by Frank Schnittger
Tue Jan 31st, 2023 at 11:21:33 AM EST
Recent discussions about the Protocol in Northern Ireland have focused on the problems it poses for the DUP. But from an EU perspective it seeks to solve a far larger problem for the EU as a whole. Much of the analysis of Brexit has been in terms of it being an English nationalist project. What has been missed is the extent to which it is also a political libertarian project.
Much of the driving force behind Brexiteer ideology has been the belief that the "Brussels bureaucracy" and its focus on regulation has been stifling British innovation, dynamism and the potential for growth. The main `benefit of Brexit' was always supposed to be the freedom it gave Britain to chart its own way in the world, with its own trade deals, and with much freer and closer relations with the rest of the world.
`Singapore-on-Thames' would become the gateway and bridge between some of the most dynamic economies in the world - in the Far East, the pacific rim, the Commonwealth, and in the USA. (Let us ignore, for the moment, the fact that Singapore is actually one of the most heavily regulated and strictly enforced places on earth). Global Britain would triumph where a sclerotic bureaucrat ridden old Europe would fail to compete.
And let there be no doubt that this Brexiteer vision has survived the fall of a bumbling Boris Johnson and the more radical Liz Truss, who tried to accelerate the process with her `dash for growth' through tax cuts and de-regulation. Most of the focus in Northern Ireland has been on the NI protocol Bill and its proposals to empower British Ministers to unilaterally dis-apply parts of the Protocol not to their liking. But the most fundamental Brexiteer project has been "the bonfire of regulations" contained in the Retained EU Law (REUL) Bill, which proposes to dis-apply an unknown number, somewhere north of 4,000 EU laws, which have accumulated during 45 years of EU membership, often at the urging of the UK government of the day itself.
The Brexiteer belief, almost an article of faith, is that this will enable a wave of innovation to sweep over the UK and wash away all those EU cobwebs that are holding Britain back. Sure, some of those regulations may turn out to have had a useful function, and a few may even have to be re-applied. But that will be done only if it is specifically in Britain's interest to reapply them, as determined by a libertarian Brexiteer government ideologically opposed to them in principle, if not always quite so much in practice.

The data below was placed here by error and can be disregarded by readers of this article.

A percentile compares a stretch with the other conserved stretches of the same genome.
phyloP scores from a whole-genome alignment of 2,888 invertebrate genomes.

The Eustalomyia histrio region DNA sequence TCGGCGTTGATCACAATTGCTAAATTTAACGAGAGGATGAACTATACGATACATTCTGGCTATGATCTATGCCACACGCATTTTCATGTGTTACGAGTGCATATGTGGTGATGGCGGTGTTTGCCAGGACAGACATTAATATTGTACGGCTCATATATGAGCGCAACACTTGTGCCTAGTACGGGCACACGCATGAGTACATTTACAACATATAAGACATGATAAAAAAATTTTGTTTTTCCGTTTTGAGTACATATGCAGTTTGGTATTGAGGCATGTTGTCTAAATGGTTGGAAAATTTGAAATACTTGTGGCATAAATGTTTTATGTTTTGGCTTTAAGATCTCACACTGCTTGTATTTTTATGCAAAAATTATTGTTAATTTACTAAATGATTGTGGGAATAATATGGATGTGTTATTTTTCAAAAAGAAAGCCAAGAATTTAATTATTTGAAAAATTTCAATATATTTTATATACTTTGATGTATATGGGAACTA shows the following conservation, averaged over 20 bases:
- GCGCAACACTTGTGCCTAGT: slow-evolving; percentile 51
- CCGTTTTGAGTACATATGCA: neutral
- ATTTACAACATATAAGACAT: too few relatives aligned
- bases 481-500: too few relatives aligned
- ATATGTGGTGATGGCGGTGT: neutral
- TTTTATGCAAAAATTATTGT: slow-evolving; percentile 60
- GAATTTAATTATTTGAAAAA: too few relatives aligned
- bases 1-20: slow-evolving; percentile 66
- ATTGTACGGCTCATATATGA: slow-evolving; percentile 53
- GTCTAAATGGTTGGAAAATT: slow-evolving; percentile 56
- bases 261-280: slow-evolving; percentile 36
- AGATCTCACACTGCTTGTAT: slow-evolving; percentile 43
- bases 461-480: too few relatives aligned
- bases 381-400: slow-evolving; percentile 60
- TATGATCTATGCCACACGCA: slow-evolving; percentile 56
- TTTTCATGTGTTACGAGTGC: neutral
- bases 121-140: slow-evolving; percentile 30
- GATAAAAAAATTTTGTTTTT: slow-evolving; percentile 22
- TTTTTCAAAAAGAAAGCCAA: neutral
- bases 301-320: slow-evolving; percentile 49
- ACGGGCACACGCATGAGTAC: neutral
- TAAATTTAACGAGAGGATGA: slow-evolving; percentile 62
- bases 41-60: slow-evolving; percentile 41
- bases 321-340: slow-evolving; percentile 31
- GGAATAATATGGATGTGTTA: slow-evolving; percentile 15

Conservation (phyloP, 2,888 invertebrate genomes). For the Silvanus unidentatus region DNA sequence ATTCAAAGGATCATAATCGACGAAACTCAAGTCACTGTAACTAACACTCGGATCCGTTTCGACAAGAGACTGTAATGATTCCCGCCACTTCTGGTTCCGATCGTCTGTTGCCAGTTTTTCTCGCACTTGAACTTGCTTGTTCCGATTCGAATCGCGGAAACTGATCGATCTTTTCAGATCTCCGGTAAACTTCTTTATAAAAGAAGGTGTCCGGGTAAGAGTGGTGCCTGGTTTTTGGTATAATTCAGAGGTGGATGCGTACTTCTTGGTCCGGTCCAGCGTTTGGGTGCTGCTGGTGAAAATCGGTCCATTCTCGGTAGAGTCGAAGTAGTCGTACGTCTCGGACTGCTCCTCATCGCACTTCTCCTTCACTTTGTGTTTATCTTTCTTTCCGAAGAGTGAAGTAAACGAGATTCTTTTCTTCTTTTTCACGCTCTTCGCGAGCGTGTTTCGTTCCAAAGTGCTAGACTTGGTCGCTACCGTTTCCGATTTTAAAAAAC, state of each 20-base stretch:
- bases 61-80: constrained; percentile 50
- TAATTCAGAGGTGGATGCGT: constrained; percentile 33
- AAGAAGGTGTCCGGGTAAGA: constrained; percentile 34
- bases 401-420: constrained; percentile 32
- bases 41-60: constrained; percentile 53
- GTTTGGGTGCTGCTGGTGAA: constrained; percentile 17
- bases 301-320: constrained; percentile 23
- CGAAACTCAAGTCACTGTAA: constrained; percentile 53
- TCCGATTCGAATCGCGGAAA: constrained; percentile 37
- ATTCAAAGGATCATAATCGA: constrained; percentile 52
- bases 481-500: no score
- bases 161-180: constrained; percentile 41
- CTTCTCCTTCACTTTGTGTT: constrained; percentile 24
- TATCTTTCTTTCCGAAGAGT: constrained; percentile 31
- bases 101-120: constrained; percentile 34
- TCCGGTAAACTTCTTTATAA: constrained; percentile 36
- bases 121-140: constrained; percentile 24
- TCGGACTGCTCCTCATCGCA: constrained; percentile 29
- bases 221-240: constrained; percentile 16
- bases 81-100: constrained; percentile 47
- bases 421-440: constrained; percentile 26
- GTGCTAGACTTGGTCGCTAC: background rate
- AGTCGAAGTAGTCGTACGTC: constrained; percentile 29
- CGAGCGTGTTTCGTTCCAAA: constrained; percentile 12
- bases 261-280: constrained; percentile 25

For the EU this poses an enormous problem. The whole basis of the Single Market and the wider economic and political integration project is the creation of a common set of regulations which can create an even playing field for all its member countries. Thus, Greek products will not be held up at the German border in order to determine whether they conform to German regulations, and vice versa. Spanish products can be trusted to conform to the same standards on entry into the French market because they are governed by the same regulations and regulation monitoring and control system.
Sure, there will be the occasional scandal where substandard products leak into a neighbouring market, but there is a system of laws and regulatory agencies to deal with such breaches. Sure, the whole system creates a bureaucracy and costs money, but it also creates a huge market for companies to compete in on a level playing pitch, and it is so much easier for a company to conform to and receive certification for its products if there is one set of laws and agencies to comply with rather than a different set in each of the 27 markets it may wish to compete in. The economies of scale trump the initial compliance costs.
This is why there has been such a negative reaction by NI companies to the proposal that they could produce products to two different standards for the UK and EU markets. Far, far simpler to just focus on one set of products for one market, and since the Single Market standards are the ones that are currently in place, they will remain the default going forward. Creating new and inconsistent standards for the UK market would simply cut most NI companies off from that market as they don't have the resources and economies of scale to compete in both.
The EU have frequently been criticised (mainly from the left) for extending this system of common regulations to State aid rules restricting the ability of governments to aid companies within their jurisdiction. Ryanair, or example, have frequently complained that they are competing with national carriers receiving government subsidies and bail-outs. It may have been in the Italian national interest that Alitalia survived, but it is hardly fair on Ryanair that they have to compete without such subsidies. So Alitalia had to go.